Featuring The Order of Time Series by Scott P. southall, plus my review of book 1
Picture two twelve-year-old fraternal twins who are like night and day. She is a smart and highly organised MMA fighter. He’s not a fighter, he’s a lover of history, art and Star Wars. Despite their differences they are one formidable team. Together Anastasia and Edward Upston travel through time and navigate ancient civilisations, angry gods and mythical monsters in their quest to protect the integrity of human history.
Anastasia and Edward Upston are eleven year old twins who are different in almost every way. Despite this they are inseparable and the best of friends. They tackle the highs and lows of sixth grade together whether they are fending off bullies at the elite Blake Academy or examining rare antiquities at the Smithsonian Museum of Natural History. Then: life gets complicated.
They discover that their friend and mentor, Dr. Gregorian, is part of a secret society called the Order of Time. It turns out that time is not fixed, it’s a fluid continuum where changes to the past can create ripples all the way through to the present. It unwittingly falls to the twins to travel back through time to ancient Egypt where they must overcome deadly assassins, evil high priests and vengeful gods in order to prevent disaster. Together Anastasia and Edward must navigate all obstacles to preserve the past and find their way back home.
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The orange light bathed the snow-covered fields as the fiery globe began to dip below the horizon. It was strange that something so beautiful could signal the arrival of something so evil. One thing twelve-year-old twins Anastasia and Edward Upston knew for sure was that when mortals were caught between two bickering gods nothing good would come of it. Surviving the Viking Age may be the hardest thing they ever do, if they can…
Excerpt from The Order of Time
They started to leave when the room suddenly lit up with a strange purple light coming from under a closet door.
“Why is the closet glowing?” asked Edward, his voice trailing up an octave. “Maybe we should get out of here.”
“What if Dr. G’s in there? You know he always locks his door, but it was open tonight. Maybe he’s still here. He might need our help,” Anastasia said emphatically.
The light was getting brighter by the second. Now Edward could also hear a low humming noise.
“Stop being crazy, Anastasia! This is the part in the movies where you yell at the screen for the characters not to open the door. We are not going to open that door.”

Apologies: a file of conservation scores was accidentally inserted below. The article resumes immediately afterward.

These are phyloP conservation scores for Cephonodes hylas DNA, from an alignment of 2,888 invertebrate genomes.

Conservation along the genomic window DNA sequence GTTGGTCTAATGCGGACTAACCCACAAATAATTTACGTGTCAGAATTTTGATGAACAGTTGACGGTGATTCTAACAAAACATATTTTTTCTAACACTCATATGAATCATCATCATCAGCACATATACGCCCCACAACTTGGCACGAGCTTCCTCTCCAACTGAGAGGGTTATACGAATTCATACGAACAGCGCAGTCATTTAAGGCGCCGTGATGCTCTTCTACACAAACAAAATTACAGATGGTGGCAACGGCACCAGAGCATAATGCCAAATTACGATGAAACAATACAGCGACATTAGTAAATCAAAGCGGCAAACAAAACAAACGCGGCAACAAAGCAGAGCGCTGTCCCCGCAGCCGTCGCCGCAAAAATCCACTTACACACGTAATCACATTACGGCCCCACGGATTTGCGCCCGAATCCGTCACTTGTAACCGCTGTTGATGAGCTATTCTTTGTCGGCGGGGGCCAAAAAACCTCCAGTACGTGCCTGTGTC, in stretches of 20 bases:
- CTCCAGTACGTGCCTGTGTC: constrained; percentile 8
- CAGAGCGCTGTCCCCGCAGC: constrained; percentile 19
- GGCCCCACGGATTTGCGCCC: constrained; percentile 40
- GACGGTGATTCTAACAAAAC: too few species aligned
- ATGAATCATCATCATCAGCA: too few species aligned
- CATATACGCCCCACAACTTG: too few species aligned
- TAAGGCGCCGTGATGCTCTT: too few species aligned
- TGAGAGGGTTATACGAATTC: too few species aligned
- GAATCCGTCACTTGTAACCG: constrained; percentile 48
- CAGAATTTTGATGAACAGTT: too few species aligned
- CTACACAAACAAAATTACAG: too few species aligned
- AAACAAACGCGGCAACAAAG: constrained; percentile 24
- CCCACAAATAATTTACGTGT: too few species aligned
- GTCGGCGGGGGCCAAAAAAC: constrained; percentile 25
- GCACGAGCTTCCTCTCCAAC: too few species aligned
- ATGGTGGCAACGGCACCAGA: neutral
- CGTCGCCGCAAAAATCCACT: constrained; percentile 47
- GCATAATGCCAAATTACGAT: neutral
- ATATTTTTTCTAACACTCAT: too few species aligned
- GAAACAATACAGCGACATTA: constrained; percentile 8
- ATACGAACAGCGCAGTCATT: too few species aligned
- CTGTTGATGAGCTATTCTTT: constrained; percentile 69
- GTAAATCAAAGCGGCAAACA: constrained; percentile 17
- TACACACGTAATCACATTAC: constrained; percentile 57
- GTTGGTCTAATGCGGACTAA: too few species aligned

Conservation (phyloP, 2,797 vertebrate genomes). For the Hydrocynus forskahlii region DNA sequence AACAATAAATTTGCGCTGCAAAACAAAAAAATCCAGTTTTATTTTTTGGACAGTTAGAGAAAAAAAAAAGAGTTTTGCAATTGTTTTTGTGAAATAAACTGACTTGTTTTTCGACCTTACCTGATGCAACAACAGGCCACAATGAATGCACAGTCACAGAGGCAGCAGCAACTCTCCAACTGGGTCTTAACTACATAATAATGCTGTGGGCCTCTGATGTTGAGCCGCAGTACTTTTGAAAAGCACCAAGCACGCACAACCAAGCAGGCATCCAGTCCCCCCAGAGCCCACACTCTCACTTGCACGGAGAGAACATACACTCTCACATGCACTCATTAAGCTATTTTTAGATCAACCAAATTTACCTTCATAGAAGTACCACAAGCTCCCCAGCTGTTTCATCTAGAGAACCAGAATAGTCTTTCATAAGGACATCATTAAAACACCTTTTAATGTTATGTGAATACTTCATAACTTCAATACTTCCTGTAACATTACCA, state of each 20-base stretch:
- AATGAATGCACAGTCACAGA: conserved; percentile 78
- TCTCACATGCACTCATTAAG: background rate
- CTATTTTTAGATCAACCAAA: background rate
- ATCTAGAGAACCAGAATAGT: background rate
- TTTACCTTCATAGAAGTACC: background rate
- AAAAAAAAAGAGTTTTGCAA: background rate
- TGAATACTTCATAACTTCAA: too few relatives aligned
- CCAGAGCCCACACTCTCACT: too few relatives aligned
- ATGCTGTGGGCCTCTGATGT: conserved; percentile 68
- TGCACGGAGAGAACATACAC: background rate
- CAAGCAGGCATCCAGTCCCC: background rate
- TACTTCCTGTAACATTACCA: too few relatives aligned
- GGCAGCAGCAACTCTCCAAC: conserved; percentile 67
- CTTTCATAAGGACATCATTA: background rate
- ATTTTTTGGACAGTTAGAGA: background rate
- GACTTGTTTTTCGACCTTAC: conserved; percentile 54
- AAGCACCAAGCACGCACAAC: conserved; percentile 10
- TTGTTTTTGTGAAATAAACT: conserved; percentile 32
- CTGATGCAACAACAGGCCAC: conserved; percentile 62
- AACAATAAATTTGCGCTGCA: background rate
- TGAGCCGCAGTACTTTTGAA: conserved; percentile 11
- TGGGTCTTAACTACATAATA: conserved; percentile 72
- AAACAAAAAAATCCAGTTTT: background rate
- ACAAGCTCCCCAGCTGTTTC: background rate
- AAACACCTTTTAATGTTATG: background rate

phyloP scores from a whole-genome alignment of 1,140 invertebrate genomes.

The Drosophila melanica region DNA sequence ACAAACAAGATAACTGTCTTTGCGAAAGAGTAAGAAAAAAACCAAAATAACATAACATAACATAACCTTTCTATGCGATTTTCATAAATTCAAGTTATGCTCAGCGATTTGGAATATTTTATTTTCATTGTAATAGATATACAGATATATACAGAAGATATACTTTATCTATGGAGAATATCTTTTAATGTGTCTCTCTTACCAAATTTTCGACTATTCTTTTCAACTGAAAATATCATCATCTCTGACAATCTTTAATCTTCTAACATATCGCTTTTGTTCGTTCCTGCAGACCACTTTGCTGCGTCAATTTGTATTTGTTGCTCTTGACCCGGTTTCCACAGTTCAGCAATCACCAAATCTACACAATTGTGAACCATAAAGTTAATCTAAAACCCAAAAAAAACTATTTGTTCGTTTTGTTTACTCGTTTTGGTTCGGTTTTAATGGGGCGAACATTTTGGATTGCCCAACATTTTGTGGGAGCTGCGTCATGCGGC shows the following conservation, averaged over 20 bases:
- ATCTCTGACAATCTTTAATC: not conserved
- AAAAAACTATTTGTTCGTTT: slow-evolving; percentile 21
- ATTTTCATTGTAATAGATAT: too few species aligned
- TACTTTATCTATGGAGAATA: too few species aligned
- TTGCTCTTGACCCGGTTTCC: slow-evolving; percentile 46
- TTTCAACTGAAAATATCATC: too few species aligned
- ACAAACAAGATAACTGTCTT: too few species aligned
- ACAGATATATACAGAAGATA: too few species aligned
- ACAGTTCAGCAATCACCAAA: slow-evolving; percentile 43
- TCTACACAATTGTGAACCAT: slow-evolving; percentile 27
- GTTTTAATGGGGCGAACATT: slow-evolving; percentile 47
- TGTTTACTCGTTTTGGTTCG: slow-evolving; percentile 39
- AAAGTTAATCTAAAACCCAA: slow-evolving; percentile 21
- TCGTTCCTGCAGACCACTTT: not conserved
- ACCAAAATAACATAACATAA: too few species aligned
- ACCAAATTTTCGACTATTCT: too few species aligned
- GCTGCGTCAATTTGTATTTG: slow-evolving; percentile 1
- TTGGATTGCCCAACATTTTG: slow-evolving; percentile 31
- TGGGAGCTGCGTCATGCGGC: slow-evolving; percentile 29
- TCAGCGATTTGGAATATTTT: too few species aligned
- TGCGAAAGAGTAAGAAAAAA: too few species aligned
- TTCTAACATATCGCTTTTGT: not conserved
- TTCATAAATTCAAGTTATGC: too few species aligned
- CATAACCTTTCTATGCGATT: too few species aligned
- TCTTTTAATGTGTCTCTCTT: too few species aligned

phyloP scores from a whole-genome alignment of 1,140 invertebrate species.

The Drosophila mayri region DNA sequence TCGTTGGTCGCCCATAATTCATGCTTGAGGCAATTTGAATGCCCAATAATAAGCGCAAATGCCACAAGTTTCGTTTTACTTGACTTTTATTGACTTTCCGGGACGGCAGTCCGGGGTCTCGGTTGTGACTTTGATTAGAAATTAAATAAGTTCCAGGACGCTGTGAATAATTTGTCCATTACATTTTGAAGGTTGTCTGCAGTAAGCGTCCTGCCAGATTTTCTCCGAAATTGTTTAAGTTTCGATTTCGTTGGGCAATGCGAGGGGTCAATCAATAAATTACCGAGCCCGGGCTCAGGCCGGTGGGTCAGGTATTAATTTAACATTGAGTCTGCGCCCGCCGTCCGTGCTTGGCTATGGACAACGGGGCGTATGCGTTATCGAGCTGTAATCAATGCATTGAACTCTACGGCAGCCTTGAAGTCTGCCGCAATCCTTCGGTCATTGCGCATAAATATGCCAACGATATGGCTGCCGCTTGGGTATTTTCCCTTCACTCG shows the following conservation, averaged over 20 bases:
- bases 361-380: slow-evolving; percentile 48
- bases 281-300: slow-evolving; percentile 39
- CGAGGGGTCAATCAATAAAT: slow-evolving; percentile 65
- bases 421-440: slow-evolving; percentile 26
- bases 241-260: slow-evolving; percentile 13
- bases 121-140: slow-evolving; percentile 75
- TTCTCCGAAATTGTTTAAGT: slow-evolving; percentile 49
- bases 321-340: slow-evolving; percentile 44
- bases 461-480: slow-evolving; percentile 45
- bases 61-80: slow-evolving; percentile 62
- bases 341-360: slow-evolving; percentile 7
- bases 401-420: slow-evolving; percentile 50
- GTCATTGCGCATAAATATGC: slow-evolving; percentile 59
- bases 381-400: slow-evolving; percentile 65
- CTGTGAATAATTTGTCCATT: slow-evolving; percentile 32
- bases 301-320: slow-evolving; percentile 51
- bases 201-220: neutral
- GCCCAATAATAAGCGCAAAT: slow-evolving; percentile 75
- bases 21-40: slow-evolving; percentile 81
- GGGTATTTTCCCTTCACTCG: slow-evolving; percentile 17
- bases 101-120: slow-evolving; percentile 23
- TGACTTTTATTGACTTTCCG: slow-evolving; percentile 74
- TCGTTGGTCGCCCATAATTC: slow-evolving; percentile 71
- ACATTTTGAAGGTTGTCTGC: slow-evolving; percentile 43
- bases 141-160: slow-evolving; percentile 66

“I’m not being crazy. If Dr. G is in there and needs help, we’ll never forgive ourselves.”
Edward looked at her pleadingly, but she wasn’t giving in. His shoulders slumped in defeat. Oh god, please don’t let there be a monster or anything really scary in there. Anastasia dragged him over to the closet door. The light pouring out around the cracks was incredibly bright and the humming was getting louder. She gripped the large, brass doorknob, took a breath, and opened the door.
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My Review of The Order of Time
This book’s premise had me at hello. Twins who’s continuing mission is to explore time, to seek out and defend history, to boldly go where no eleven year olds have gone before? This hit everything I love in my MG fiction, and I even got a Star Trek reference out of it. And while there were some truly awesome moments in here, the book as a whole didn’t deliver for me.
I got really into this in the first few chapters. It was fairly obvious that something big was coming, even without the blurb telling me so, but I didn’t mind because I was super excited for the time travel and adventure. Somewhere around where things started to pick up, though, the believability just lost me. I know it’s fantasy aimed at kids, but when the main characters got past the police by essentially pointing and saying “look, something shiny,” my little bubble of awesome popped. After that, I’d get back into events, and then a plot hole or contradiction or something would pop up and drag me out again. Example, the kids are running around the museum full-on Mission Impossible, which was great, and then the police announce anyone in the museum will be punished to the fullest extent of the law. But the kids and their mentor spend the next 2 chapters in the museum and aren’t found. I could have gotten on board there, but they didn’t even worry about being found by the police, and I spent those two chapters feeling like the convenience fairy had descended. This kept up throughout the book, which resulted in a much less immersive reading experience than I’d hoped for.
As I said above, there were some truly great moments in here. The kids grow in beautiful ways and form some lasting and meaningful relationships. I particularly liked the comparison of Egyptian art and Instagram filters. I never made that connection, and that was an eye-opening thing for me. I wanted more things like that.
All in all, I wanted to love this, but it ended up just being an okay read for me. If it does sound like you’re thing, give it a shot. It might work for others, and I’m only one opinion, after all.
About Scott P. Southall
Scott is an American author and banking executive who lives in Sydney, Australia. He grew up in the suburbs of Washington D.C. and attended Georgetown University. While he loves his job as a global banker, his true passion is making up stories with his children. His debut novel, The Order of Time, reached #1 in its category on Amazon and was the 2021 Reader’s Favorite Gold Medal Winner in the Children’s – Mythology/Fairy Tale genre.
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